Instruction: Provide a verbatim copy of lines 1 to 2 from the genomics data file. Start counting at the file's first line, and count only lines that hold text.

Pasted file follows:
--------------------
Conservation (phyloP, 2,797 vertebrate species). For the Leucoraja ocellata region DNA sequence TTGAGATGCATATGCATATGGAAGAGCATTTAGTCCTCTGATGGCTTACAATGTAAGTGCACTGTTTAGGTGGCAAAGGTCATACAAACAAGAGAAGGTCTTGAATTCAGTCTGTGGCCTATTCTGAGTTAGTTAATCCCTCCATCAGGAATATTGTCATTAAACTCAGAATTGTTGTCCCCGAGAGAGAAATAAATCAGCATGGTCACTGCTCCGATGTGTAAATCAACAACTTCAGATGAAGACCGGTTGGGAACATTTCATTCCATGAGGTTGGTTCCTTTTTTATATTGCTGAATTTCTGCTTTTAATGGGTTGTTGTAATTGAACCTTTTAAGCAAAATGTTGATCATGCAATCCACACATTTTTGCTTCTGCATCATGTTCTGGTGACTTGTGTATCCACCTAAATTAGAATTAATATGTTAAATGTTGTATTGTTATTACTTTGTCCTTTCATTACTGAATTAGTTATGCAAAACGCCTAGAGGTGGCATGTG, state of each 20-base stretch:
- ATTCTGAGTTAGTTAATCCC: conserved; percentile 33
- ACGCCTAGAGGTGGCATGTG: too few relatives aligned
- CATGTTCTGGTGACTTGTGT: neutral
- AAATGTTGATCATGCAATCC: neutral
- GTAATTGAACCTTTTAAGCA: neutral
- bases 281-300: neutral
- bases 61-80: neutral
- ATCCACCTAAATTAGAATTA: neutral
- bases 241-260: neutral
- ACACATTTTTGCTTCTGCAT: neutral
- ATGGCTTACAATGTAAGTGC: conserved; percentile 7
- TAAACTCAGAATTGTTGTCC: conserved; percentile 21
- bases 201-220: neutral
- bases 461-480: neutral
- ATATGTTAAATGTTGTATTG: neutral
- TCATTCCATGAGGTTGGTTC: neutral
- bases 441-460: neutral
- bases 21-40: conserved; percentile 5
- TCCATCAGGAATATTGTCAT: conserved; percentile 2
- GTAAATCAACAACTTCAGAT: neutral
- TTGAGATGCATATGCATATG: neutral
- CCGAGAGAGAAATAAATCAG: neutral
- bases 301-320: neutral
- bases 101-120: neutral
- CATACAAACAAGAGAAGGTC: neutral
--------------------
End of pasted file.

Conservation (phyloP, 2,797 vertebrate species). For the Leucoraja ocellata region DNA sequence TTGAGATGCATATGCATATGGAAGAGCATTTAGTCCTCTGATGGCTTACAATGTAAGTGCACTGTTTAGGTGGCAAAGGTCATACAAACAAGAGAAGGTCTTGAATTCAGTCTGTGGCCTATTCTGAGTTAGTTAATCCCTCCATCAGGAATATTGTCATTAAACTCAGAATTGTTGTCCCCGAGAGAGAAATAAATCAGCATGGTCACTGCTCCGATGTGTAAATCAACAACTTCAGATGAAGACCGGTTGGGAACATTTCATTCCATGAGGTTGGTTCCTTTTTTATATTGCTGAATTTCTGCTTTTAATGGGTTGTTGTAATTGAACCTTTTAAGCAAAATGTTGATCATGCAATCCACACATTTTTGCTTCTGCATCATGTTCTGGTGACTTGTGTATCCACCTAAATTAGAATTAATATGTTAAATGTTGTATTGTTATTACTTTGTCCTTTCATTACTGAATTAGTTATGCAAAACGCCTAGAGGTGGCATGTG, state of each 20-base stretch:
- ATTCTGAGTTAGTTAATCCC: conserved; percentile 33